How Anthony Bourdain Really Felt About Alice Waters

Anthony Bourdain was known for roasting other celebrity chefs. Whether it was Rachael Ray or Wolfgang puck, Bourdain had a go at just about everyone, according to Thrillist. While he was usually willing to make peace with rival chefs, a few of his feuds endured for years. One of the most famous of his quarrels was with Alice Waters, who famously championed "slow food" (via Britannica).

Waters made her name as the founder of Chez Panisse, a farm-to-table style restaurant whose success brought her into the national spotlight. Following awards and recognition in the nineties from the James Beard Foundation, and with her farm-to-table advocacy work taking off in Berkley, Waters was elected to the Academy of American Arts and Sciences in 2007. 

Bourdain's issue with Waters dates back to around 2009, when Waters made headlines with an open letter to Obama, advising the president-elect on his choice of White House head chef (via Gothamist). Taking exception to the "tone, timing, and content" of the letter, Bourdain reportedly weighed in during an interview in DCist, sharing his thoughts on Waters' letter, Waters herself, and the farm-to-table movement.

Agreeing to Disagree

Bourdain's comments on Waters are attributed to his DCist interview but appear to be missing or omitted from the piece published on the DCist website. However, they have been preserved in a Gothamist article published around the same time. "Alice Waters annoys the living s*** out of me," he's quoted as saying. "We're all in the middle of a recession, like we're all going to start buying expensive organic food and running to the green market. There's something very Khmer Rouge about Alice Waters that has become unrealistic." In a subsequent interview, Bourdain softened his tone, acknowledging Waters' achievements and calling Chez Panisse as a "cradle of the food revolution," according to a different Gothamist article. Bourdain and Waters would go on to appear together at a live event at the Connecticut Forum (via YouTube), discussing the farm-to-table movement and seeming to set aside their differences.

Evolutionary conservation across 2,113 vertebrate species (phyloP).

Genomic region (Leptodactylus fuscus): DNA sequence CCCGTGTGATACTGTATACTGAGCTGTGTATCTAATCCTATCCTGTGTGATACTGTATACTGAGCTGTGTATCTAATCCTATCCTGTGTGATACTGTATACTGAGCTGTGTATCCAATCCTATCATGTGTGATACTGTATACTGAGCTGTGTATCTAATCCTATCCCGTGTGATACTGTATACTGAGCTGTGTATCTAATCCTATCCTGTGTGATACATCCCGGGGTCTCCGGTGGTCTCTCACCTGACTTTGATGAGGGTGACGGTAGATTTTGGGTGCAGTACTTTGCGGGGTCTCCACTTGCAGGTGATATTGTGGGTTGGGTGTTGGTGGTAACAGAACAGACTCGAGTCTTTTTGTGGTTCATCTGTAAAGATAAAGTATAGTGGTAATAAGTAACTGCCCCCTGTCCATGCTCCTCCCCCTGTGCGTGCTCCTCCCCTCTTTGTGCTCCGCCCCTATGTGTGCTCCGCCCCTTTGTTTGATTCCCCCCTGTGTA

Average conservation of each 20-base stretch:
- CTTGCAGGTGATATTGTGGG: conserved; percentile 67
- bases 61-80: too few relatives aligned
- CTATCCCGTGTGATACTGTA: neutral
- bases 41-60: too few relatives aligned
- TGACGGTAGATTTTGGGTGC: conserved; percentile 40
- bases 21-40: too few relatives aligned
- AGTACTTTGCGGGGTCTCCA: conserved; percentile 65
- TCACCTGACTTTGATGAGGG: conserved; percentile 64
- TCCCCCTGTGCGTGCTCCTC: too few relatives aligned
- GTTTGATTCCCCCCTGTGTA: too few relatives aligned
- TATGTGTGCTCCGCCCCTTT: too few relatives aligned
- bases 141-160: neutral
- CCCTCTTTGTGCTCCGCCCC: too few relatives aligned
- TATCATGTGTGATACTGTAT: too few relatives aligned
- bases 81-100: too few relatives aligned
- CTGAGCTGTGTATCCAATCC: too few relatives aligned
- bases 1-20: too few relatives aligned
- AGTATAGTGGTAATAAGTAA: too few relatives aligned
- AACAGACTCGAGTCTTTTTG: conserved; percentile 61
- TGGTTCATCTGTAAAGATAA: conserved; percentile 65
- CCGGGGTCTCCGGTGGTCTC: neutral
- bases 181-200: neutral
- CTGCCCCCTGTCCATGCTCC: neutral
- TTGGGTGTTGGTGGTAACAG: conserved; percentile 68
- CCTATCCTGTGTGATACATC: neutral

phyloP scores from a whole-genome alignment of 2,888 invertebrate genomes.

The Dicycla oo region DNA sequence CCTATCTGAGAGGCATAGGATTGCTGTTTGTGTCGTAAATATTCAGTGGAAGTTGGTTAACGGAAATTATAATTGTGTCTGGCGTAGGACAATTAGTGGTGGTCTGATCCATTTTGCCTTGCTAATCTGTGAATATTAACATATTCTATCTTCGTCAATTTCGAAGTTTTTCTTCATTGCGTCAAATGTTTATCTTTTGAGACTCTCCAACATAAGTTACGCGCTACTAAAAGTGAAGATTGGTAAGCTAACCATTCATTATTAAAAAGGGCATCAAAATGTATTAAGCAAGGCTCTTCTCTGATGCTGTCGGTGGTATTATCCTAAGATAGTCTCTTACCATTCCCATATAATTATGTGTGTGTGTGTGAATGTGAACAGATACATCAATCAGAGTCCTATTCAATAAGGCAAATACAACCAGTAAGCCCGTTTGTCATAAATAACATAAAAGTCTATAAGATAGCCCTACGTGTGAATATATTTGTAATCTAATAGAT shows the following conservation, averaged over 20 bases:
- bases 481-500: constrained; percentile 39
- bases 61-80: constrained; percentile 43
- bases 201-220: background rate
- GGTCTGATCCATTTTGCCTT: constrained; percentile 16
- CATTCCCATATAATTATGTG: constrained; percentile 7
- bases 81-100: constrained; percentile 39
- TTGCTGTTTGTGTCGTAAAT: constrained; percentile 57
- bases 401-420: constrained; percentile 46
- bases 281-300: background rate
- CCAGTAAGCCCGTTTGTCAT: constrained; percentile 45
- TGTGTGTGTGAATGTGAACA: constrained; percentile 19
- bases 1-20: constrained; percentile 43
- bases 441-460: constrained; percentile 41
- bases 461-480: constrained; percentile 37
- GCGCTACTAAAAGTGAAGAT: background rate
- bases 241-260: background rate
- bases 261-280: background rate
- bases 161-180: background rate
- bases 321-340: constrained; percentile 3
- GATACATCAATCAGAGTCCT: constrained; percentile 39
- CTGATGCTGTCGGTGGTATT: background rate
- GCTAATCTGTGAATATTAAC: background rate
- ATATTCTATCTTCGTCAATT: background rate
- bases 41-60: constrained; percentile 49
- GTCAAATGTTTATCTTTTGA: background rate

As it turned out, though, Bourdain wasn't done with Waters. An entire chapter of his 2010 book, "Medium Raw: A Bloody Valentine to the World of Food and the People Who Cook," is dedicated to the Chez Panisse founder, and not in a flattering way (via NPR). Whatever peace Bourdain made with Waters, it wasn't long-lasting. During an interview about "Medium Raw," Bourdain described himself as "ambivalent" about Waters, saying, "I also sympathize or agree with most of her stated desires for the way she'd like the world to be. But she's just so spectacularly tone-deaf and constantly saying the wrong thing that she's a polarizing figure."